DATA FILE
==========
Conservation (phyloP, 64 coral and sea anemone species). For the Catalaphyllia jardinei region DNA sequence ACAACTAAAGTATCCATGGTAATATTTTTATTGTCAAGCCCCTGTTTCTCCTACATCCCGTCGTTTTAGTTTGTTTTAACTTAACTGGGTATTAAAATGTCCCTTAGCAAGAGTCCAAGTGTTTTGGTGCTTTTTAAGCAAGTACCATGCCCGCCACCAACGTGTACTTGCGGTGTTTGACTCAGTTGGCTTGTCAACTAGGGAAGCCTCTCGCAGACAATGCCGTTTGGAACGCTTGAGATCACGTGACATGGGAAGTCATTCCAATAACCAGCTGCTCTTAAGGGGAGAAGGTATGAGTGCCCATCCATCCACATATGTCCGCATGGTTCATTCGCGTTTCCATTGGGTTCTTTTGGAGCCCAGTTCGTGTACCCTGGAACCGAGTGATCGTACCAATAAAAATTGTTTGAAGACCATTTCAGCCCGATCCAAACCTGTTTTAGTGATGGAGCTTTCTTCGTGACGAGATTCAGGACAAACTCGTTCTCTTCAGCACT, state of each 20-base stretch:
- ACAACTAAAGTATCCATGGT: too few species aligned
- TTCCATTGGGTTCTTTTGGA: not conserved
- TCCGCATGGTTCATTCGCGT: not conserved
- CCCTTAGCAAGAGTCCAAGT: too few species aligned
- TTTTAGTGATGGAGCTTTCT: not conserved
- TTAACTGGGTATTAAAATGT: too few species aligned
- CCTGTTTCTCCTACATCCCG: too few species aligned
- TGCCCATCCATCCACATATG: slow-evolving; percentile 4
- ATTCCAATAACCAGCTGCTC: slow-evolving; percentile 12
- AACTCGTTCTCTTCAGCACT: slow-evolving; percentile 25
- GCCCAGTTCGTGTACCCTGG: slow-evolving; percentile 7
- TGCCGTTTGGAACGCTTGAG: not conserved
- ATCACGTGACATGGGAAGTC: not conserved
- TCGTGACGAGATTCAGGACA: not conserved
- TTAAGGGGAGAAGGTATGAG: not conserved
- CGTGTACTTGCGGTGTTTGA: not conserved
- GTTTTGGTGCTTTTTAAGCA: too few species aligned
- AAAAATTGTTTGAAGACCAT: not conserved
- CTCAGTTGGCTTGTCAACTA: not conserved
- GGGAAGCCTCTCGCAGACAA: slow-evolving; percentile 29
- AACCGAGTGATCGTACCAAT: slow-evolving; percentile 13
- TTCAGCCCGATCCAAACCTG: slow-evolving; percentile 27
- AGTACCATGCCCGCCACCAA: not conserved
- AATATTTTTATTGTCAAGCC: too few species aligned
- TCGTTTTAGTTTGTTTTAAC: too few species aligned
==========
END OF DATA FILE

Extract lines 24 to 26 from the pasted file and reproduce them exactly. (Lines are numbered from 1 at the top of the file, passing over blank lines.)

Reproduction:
- AGTACCATGCCCGCCACCAA: not conserved
- AATATTTTTATTGTCAAGCC: too few species aligned
- TCGTTTTAGTTTGTTTTAAC: too few species aligned